• The fact that more lawyers have jobs in 2014 than in 1997 is a compelling rebuttal to the zero people who have ever argued that every law school in the United States should be shut down.  As a rebuttal to the argument that there shouldn’t be dozens of law schools where an investment of $200K or more gets you a less-than-even chance of getting any job that requires a law degree and a tiny chance of getting a legal job that would justify the debt load, it’s neither here nor there.
  • But this isn’t even the best part.  According to Diamond, critics of the current legal educational model are stooges of Cato and the Koch Brothers (who also want to bring back Jim Crow.)  The reason that the plutocrats are critical of law schools, according to his new theory, is that lawyers have too much bargaining power. So they have sent Campos et al. out in the world to…substantially tighten the labor market for lawyers.  Producing many fewer law degrees would totally serve the interests of the Koch Brothers because…look, it’s Halley’s Comet!  The progressive position, conversely, is to flood a market (that by any relevant measure is already massively over-saturated) with JDs who owe massive amounts of money to banks, which would be great for labor interests because…hey, isn’t that Kohoutek?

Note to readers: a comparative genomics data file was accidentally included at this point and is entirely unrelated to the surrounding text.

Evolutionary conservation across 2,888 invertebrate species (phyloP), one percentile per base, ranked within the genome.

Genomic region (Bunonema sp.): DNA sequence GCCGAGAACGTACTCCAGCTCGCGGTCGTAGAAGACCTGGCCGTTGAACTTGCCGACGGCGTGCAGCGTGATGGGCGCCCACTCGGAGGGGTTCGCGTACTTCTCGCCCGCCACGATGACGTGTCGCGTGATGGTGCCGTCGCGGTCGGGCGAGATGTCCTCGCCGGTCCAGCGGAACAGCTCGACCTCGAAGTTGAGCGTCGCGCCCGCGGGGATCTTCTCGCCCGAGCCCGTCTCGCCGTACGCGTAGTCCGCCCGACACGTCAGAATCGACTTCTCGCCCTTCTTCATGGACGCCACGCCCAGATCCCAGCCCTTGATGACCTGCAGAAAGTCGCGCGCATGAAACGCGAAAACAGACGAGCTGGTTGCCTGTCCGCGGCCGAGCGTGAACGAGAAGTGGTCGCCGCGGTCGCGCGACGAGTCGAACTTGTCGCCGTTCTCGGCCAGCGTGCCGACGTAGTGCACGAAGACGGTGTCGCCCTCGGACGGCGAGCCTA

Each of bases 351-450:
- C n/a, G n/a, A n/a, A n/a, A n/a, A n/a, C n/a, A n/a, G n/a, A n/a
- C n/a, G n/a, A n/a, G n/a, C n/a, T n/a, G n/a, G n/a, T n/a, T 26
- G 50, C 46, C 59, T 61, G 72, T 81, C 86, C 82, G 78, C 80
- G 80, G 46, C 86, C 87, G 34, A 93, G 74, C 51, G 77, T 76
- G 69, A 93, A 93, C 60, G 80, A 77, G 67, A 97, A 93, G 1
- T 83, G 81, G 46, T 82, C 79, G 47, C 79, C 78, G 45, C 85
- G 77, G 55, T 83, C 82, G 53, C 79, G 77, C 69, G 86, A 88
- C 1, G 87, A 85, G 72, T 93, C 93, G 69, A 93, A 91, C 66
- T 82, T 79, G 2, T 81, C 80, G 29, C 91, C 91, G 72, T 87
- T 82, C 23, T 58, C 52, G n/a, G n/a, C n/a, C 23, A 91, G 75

It’s not exactly news that Diamond is a pair and a three of a kind short of a full house, but even by his standards this is awesome.

Against Truth For Power

[ 117 ] May 1, 2015 |

Wherever there’s a powerful source with a ludicrously implausible story to tell in order to justify its unjustifiable actions, the Washington Post is there to put it uncritically on the front page. (Have they hired Judy Miller yet?)

Thankfully, the State’s Attorney has a more rational view of the case, and godspeed.

a history of the “rough ride” technique for torturing suspects (or, as in the case of Gray, not-even-suspects.)